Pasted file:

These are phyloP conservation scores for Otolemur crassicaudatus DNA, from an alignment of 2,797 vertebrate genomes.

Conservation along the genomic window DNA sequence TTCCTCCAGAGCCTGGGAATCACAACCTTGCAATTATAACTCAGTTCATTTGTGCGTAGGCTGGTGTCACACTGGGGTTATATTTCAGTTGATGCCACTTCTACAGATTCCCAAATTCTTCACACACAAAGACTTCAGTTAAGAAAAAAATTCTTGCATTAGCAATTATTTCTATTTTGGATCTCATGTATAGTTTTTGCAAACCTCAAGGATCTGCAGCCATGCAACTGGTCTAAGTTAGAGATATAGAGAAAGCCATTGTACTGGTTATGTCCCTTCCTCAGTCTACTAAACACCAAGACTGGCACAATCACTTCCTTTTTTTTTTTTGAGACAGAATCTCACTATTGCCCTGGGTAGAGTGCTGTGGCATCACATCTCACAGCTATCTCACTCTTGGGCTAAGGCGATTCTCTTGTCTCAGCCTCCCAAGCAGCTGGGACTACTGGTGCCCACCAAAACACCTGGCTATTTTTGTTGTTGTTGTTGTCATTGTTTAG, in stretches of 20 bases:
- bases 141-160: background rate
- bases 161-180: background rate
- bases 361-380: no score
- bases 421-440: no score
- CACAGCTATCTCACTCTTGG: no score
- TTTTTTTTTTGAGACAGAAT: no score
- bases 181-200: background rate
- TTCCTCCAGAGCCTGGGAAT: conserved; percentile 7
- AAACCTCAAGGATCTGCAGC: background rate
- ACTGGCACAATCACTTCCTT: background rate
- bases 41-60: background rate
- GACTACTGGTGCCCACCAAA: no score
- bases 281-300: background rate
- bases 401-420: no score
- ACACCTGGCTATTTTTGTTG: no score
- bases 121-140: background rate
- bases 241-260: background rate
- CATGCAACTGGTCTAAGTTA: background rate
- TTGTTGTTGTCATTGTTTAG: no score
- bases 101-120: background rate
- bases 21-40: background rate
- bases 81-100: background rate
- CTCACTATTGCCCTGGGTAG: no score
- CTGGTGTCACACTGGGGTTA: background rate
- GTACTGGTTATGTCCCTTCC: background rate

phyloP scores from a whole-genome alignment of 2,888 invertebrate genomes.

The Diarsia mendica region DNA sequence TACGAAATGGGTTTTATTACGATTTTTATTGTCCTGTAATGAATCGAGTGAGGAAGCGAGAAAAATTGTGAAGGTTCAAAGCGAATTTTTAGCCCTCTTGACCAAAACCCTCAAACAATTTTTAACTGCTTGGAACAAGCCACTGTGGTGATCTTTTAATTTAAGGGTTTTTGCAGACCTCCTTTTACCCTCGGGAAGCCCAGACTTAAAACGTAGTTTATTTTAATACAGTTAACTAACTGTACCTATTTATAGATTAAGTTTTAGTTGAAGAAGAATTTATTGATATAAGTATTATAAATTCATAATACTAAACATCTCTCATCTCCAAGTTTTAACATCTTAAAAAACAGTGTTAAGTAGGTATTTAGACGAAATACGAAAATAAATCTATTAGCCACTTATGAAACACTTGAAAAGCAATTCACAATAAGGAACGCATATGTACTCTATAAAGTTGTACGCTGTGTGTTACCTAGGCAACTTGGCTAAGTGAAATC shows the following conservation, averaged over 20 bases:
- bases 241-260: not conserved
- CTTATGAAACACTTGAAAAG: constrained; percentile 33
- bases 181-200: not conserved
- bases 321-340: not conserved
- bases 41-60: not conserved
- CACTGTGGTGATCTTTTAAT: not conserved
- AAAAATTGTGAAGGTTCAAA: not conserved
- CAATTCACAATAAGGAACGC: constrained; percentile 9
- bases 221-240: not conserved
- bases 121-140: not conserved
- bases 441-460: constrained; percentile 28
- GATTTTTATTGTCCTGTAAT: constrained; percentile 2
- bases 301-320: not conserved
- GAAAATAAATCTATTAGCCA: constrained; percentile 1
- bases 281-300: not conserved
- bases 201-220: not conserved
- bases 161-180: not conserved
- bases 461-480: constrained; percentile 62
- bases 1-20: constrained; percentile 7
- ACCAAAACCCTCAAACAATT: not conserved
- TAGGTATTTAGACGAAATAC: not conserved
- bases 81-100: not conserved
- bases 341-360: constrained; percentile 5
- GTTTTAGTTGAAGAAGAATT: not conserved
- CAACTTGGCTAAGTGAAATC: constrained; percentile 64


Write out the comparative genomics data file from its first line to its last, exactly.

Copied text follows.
These are phyloP conservation scores for Otolemur crassicaudatus DNA, from an alignment of 2,797 vertebrate genomes.

Conservation along the genomic window DNA sequence TTCCTCCAGAGCCTGGGAATCACAACCTTGCAATTATAACTCAGTTCATTTGTGCGTAGGCTGGTGTCACACTGGGGTTATATTTCAGTTGATGCCACTTCTACAGATTCCCAAATTCTTCACACACAAAGACTTCAGTTAAGAAAAAAATTCTTGCATTAGCAATTATTTCTATTTTGGATCTCATGTATAGTTTTTGCAAACCTCAAGGATCTGCAGCCATGCAACTGGTCTAAGTTAGAGATATAGAGAAAGCCATTGTACTGGTTATGTCCCTTCCTCAGTCTACTAAACACCAAGACTGGCACAATCACTTCCTTTTTTTTTTTTGAGACAGAATCTCACTATTGCCCTGGGTAGAGTGCTGTGGCATCACATCTCACAGCTATCTCACTCTTGGGCTAAGGCGATTCTCTTGTCTCAGCCTCCCAAGCAGCTGGGACTACTGGTGCCCACCAAAACACCTGGCTATTTTTGTTGTTGTTGTTGTCATTGTTTAG, in stretches of 20 bases:
- bases 141-160: background rate
- bases 161-180: background rate
- bases 361-380: no score
- bases 421-440: no score
- CACAGCTATCTCACTCTTGG: no score
- TTTTTTTTTTGAGACAGAAT: no score
- bases 181-200: background rate
- TTCCTCCAGAGCCTGGGAAT: conserved; percentile 7
- AAACCTCAAGGATCTGCAGC: background rate
- ACTGGCACAATCACTTCCTT: background rate
- bases 41-60: background rate
- GACTACTGGTGCCCACCAAA: no score
- bases 281-300: background rate
- bases 401-420: no score
- ACACCTGGCTATTTTTGTTG: no score
- bases 121-140: background rate
- bases 241-260: background rate
- CATGCAACTGGTCTAAGTTA: background rate
- TTGTTGTTGTCATTGTTTAG: no score
- bases 101-120: background rate
- bases 21-40: background rate
- bases 81-100: background rate
- CTCACTATTGCCCTGGGTAG: no score
- CTGGTGTCACACTGGGGTTA: background rate
- GTACTGGTTATGTCCCTTCC: background rate

phyloP scores from a whole-genome alignment of 2,888 invertebrate genomes.

The Diarsia mendica region DNA sequence TACGAAATGGGTTTTATTACGATTTTTATTGTCCTGTAATGAATCGAGTGAGGAAGCGAGAAAAATTGTGAAGGTTCAAAGCGAATTTTTAGCCCTCTTGACCAAAACCCTCAAACAATTTTTAACTGCTTGGAACAAGCCACTGTGGTGATCTTTTAATTTAAGGGTTTTTGCAGACCTCCTTTTACCCTCGGGAAGCCCAGACTTAAAACGTAGTTTATTTTAATACAGTTAACTAACTGTACCTATTTATAGATTAAGTTTTAGTTGAAGAAGAATTTATTGATATAAGTATTATAAATTCATAATACTAAACATCTCTCATCTCCAAGTTTTAACATCTTAAAAAACAGTGTTAAGTAGGTATTTAGACGAAATACGAAAATAAATCTATTAGCCACTTATGAAACACTTGAAAAGCAATTCACAATAAGGAACGCATATGTACTCTATAAAGTTGTACGCTGTGTGTTACCTAGGCAACTTGGCTAAGTGAAATC shows the following conservation, averaged over 20 bases:
- bases 241-260: not conserved
- CTTATGAAACACTTGAAAAG: constrained; percentile 33
- bases 181-200: not conserved
- bases 321-340: not conserved
- bases 41-60: not conserved
- CACTGTGGTGATCTTTTAAT: not conserved
- AAAAATTGTGAAGGTTCAAA: not conserved
- CAATTCACAATAAGGAACGC: constrained; percentile 9
- bases 221-240: not conserved
- bases 121-140: not conserved
- bases 441-460: constrained; percentile 28
- GATTTTTATTGTCCTGTAAT: constrained; percentile 2
- bases 301-320: not conserved
- GAAAATAAATCTATTAGCCA: constrained; percentile 1
- bases 281-300: not conserved
- bases 201-220: not conserved
- bases 161-180: not conserved
- bases 461-480: constrained; percentile 62
- bases 1-20: constrained; percentile 7
- ACCAAAACCCTCAAACAATT: not conserved
- TAGGTATTTAGACGAAATAC: not conserved
- bases 81-100: not conserved
- bases 341-360: constrained; percentile 5
- GTTTTAGTTGAAGAAGAATT: not conserved
- CAACTTGGCTAAGTGAAATC: constrained; percentile 64